·         Talking about being a burden to others.

·         Talking about feeling trapped or in unbearable pain.

·         Increasing their use of alcohol or drugs.

·         Suddenly very much ‘recovered’ after a period of depression.

·         Visiting or calling people unexpectedly to say goodbye either directly or indirectly.

·         Making arrangements; setting their affairs in order.

·         Giving things away, such as prized possessions.

The STOP Suicide website has lots of information on what to do if you are worried about someone or you need help yourself.

You can also visit the Zero Suicide Alliance website and complete a 20 minute suicide prevention course which can give you some extremely helpful information on how you can talk to someone who may be feeling suicidal along with some helpful resources.

There is also lots of support for people who are struggling with bereavement through suicide. Below are lots of services, helplines, groups and books that offer lots of help and advice:








1st Response

Supports people experiencing a mental health crisis. Mental health care, advice, support and treatment.

24-hour access,

7 days a week

365 days a year

Call 111

Select:Option 2


Free, confidential and anonymous telephone; provides listening support and information to someone experiencing mental distress or for people who are supporting someone in distress.

7.00pm – 11.00pm

365 days of the year


0808 808 2121


Offer a safe place for you to talk any time you like, in your own way – about whatever’s getting to you. You don’t have to be suicidal.

10:30am - 10:00pm



116 123


Winston’s Wish

For children. Giving hope to grieving children. With the right support at the right time, a child can face the future with confidence and hope.

Mon – Fri 9am -5pm

Except bank holidays


08088 020 021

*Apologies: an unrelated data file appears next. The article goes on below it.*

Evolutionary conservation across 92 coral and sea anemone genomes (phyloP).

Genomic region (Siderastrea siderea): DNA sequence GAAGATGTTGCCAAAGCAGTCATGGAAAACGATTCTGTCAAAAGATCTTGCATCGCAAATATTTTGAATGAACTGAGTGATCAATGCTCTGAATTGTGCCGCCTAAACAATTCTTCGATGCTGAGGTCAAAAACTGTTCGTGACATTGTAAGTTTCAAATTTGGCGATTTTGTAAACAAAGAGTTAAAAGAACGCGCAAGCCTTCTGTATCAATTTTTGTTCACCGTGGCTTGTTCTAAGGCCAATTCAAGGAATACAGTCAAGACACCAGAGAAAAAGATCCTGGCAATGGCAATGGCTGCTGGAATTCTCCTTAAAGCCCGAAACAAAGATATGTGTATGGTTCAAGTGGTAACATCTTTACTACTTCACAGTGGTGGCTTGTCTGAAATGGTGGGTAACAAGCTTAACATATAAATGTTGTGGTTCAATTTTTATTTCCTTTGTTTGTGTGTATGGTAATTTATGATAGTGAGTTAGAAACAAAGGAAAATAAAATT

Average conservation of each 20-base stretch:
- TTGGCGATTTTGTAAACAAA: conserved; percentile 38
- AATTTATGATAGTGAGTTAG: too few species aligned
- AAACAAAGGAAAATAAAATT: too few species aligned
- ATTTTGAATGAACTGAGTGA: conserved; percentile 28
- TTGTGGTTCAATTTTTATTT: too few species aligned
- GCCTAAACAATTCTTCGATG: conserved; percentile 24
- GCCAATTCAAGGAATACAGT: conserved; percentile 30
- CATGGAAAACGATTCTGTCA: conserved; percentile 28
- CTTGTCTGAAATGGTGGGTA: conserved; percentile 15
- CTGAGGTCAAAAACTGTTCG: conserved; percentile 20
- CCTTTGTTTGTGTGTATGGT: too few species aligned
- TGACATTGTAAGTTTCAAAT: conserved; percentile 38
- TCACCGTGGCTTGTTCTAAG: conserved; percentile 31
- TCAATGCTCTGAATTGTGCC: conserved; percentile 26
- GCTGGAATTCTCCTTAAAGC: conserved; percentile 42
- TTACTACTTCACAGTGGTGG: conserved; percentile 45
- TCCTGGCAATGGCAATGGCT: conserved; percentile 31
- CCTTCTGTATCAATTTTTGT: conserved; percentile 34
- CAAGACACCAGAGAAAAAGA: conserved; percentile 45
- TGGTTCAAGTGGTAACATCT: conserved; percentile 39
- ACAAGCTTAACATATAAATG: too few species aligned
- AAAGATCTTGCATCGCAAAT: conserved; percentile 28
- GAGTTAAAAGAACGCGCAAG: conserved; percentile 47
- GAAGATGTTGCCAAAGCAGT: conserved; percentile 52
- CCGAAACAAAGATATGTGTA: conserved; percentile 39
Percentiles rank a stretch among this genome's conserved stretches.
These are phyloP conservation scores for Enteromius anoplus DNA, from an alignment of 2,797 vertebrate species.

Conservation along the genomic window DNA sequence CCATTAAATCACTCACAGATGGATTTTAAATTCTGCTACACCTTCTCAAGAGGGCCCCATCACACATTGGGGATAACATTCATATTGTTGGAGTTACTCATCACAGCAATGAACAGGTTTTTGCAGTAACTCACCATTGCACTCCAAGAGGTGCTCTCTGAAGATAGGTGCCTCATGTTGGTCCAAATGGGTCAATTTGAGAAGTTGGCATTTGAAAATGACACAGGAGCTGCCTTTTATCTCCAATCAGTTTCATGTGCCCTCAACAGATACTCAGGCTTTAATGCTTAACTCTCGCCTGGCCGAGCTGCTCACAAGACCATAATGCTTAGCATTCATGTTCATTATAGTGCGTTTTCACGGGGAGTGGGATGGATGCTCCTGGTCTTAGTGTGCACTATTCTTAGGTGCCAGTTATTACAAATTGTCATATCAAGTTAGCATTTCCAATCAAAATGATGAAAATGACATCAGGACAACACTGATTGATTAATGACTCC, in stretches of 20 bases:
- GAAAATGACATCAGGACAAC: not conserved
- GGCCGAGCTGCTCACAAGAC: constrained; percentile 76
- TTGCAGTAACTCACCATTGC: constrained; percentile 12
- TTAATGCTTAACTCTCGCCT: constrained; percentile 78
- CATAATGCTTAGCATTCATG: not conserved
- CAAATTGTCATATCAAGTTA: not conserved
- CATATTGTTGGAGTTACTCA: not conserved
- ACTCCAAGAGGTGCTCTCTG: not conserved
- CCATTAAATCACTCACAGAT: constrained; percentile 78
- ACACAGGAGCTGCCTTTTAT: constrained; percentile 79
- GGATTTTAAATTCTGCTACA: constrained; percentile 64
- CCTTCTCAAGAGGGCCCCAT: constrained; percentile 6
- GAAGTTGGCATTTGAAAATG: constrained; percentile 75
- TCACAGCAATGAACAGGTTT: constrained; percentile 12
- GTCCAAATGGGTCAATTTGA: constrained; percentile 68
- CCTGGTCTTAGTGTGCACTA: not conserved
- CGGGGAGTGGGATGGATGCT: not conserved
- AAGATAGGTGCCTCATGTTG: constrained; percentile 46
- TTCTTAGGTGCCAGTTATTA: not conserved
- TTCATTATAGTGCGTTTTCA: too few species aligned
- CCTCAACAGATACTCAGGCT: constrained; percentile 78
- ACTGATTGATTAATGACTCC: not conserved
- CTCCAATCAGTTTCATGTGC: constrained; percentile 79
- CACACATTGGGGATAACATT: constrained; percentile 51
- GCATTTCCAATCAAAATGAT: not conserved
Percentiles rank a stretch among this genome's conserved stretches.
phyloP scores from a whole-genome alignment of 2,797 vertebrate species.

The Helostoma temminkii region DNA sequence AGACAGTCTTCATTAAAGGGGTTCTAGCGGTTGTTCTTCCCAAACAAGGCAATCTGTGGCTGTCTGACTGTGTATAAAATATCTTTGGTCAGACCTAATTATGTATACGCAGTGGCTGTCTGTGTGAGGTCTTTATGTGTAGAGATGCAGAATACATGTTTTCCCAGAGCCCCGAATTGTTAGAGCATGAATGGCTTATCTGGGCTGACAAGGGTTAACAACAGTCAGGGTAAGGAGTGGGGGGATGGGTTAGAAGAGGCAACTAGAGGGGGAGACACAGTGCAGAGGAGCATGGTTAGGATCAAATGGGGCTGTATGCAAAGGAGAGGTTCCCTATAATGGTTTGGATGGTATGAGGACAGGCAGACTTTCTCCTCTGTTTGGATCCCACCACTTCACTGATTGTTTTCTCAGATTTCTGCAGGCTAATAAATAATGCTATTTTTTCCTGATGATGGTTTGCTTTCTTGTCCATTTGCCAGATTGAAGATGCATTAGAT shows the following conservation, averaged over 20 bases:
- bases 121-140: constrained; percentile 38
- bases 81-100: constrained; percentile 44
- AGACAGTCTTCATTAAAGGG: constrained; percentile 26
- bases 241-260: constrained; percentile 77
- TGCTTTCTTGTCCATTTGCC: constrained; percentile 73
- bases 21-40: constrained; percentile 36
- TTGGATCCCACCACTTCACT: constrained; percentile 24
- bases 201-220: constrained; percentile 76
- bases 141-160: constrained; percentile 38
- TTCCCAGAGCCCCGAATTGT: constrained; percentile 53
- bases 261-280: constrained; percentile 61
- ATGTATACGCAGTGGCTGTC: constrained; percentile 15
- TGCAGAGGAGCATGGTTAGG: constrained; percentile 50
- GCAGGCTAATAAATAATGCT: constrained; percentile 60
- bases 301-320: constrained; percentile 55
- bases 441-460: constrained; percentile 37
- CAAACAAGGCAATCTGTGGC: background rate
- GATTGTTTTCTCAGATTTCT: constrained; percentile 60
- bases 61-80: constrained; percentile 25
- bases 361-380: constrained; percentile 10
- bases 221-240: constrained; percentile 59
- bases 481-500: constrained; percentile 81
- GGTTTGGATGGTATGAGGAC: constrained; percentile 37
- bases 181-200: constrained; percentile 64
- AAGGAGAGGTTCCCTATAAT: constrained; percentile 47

For children and young people in the UK.

You can talk to us about anything. No problem is too big or too small.  However you choose to contact us, you're in control. It’s confidential and you don’t have to give your name if you don’t want to. The number won't show up on your phone bill.

24 hours per day



0800 1111



For children, teenagers and young people up to 35. National Confidential Helpline.  If you are a young person at risk of suicide or are worried about a young person at risk of suicide


Mon-Fri 10 – 10

W/E 2:pm - 10pm

Bank Holidays

2pm - 5pm


0800 068 41 41




For men. The Campaign Against Living Miserably (CALM) is dedicated to preventing male suicide, the single biggest killer of men under 45 in the UK.

5pm – Midnight

365 Days per year



0800 58 58 58


0808 802 5858

Support Line

For everyone. Provides emotional support and details of support groups, helplines, agencies and counsellors throughout the UK



01708 765200


National Helpline

Staffed by trained bereavement volunteers, who offer emotional support to anyone affected by bereavement.  To help you talk things through, or signpost you to your local Cruse service and other sources of information.

Monday-Friday   9.30-5pm (excluding bank holidays) Tues, Wed &Thursday 9.30am  – 8pm


0808 808 1677​


A sanctuary, supporting people in suicidal crisis in a non-medical setting. Free 4-night/5-day stay, and the opportunity to be befriended and heard in complete confidence, without judgement and with compassion.

24 hours a day, 365 days a year.

020 7263 7070









Suicide Bereavement Support Service. Contact point for family and friends for support and information on bereavement by suicide.

Email: Fiona@lifecraft.org.uk

10 – 5pm

Monday to Friday

01223 566957

Mind Cambridgeshire & Peterborough

A range of services to support those recovering from mental health challenges.





St, Neots

01223 311320

01733 362990

01480 470480


Bereavement care with a helpline to talk to someone about bereavement.

Email: cambridge@cruse.org.uk

9.30am - 1.30pm

Monday to Friday

01223 633536

NHS Cambridge & Peterborough

Foundation Trust